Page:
Bridget Cunningham | December 16, 2014

Charge exchange cells are often used as a way to obtain neutralized beams of energetic particles. In this blog post, we introduce a model of a simple charge exchange cell and analyze its neutralization efficiency.

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Bridget Cunningham | December 12, 2014

Among its neighboring buildings on the Las Vegas strip, the Vdara® hotel can be identified by its unique crescent-shaped design. While visually appealing, this architectural element became an area of concern as it contributed to the development of a caustic surface on the hotel’s pool deck. As a result, guests at particular locations experienced severe sunburns at certain days and times of the year. Here, we model the generation of a caustic surface in the case of the Vdara® hotel.

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Bridget Cunningham | December 5, 2014

When the Newtonian telescope was first developed in 1668, it was recognized as the earliest operating reflecting telescope. With its low cost and simplistic design, this optical system became a favorable alternative to refracting telescopes, and the technology continues to be widely used today. Using the Ray Optics Module, we can analyze ray propagation within this type of telescope system.

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Bridget Cunningham | December 4, 2014

Attendees at the COMSOL Conference 2014 Boston had the opportunity to hear keynote speeches from COMSOL Multiphysics® simulation software users Oak Ridge National Laboratory and WiTricity. Both engaging and highly informative, these presentations offered an interesting mix of notable multiphysics applications.

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Bridget Cunningham | November 17, 2014

The reduction of aircraft engine noise has been a priority in the aviation industry for many years. Minimizing sound emissions, of course, requires an understanding of engine noise — a task that can become quite challenging due to the complex nature of aircraft systems and geometries. Using a model of an aero-engine duct, we provide a more in-depth look at the acoustical field in aircraft engines.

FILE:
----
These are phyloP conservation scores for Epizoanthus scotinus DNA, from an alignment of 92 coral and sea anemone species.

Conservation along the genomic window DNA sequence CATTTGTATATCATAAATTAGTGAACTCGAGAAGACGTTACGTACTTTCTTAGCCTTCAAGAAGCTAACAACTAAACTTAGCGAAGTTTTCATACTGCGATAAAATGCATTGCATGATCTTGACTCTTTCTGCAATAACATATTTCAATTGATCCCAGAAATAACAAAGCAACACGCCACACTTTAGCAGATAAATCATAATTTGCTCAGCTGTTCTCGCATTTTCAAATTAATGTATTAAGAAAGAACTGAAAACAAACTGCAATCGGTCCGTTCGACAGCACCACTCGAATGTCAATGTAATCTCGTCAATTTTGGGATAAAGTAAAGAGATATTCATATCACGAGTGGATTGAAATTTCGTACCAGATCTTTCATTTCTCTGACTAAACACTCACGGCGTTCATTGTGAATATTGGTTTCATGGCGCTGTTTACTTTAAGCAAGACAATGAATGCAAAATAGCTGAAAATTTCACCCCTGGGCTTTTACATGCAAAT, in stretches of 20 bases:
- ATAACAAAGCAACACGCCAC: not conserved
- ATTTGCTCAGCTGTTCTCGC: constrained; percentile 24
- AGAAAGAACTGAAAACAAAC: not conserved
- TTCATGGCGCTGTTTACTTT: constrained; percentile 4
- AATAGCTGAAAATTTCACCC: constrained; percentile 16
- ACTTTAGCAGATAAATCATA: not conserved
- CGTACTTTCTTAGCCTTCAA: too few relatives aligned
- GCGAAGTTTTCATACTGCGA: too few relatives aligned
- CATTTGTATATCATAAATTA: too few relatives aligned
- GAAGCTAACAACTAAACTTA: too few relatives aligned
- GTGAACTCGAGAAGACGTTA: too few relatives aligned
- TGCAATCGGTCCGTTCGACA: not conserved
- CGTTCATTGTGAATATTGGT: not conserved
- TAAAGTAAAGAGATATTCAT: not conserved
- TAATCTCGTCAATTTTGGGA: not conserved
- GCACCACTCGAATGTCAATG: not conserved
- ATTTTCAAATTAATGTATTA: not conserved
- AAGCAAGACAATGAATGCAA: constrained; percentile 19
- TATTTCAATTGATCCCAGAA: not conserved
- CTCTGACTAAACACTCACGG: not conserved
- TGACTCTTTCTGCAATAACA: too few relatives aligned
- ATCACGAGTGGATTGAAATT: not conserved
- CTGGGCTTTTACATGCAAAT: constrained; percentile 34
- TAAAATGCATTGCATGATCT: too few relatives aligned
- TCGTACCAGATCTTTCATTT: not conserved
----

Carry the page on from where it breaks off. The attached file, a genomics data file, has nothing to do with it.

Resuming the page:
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Bridget Cunningham | November 7, 2014

In its inaugural year, Intel’s Make it Wearable contest received numerous entries from developers of wearable technology around the world. Here’s a closer look at the winners from this year’s competition.

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Bridget Cunningham | November 6, 2014

With its growing use in numerous applications, the demand for graphene has steadily increased over the years. This heightened interest has prompted new research behind the methods for synthesizing graphene — one of which is chemical vapor deposition. See how one research team used modeling to analyze and enhance the CVD graphene growth mechanism.

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Bridget Cunningham | October 28, 2014

Nanoparticles may be microscopic in size, but their potential in shaping imaging techniques for biomedical research is vast. Let’s explore the properties of nanodiamonds and investigate new research that is advancing their role in observing and analyzing cell processes.

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Bridget Cunningham | October 27, 2014

The design of the reactor used in hydrodealkylation can have a significant impact on the overall yield and selectivity of the conversion product. In this blog post, we use modeling and simulation to investigate the advantages of using a membrane reactor.

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Bridget Cunningham | October 21, 2014

In a previous blog post, we focused on the growing use of magnetic cooling technology as a safer, more eco-friendly method of refrigeration. Here, we look at how one team of researchers analyzed the potential use of this technology in the design of electric vehicles.

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Bridget Cunningham | October 20, 2014

While the earth’s magnetic field typically remains stable, studies have shown that irregular intervals known as geomagnetic reversals have occurred throughout history. Here, we investigate the background behind these flips and how a new study has provided surprising details into the most recent reversal.

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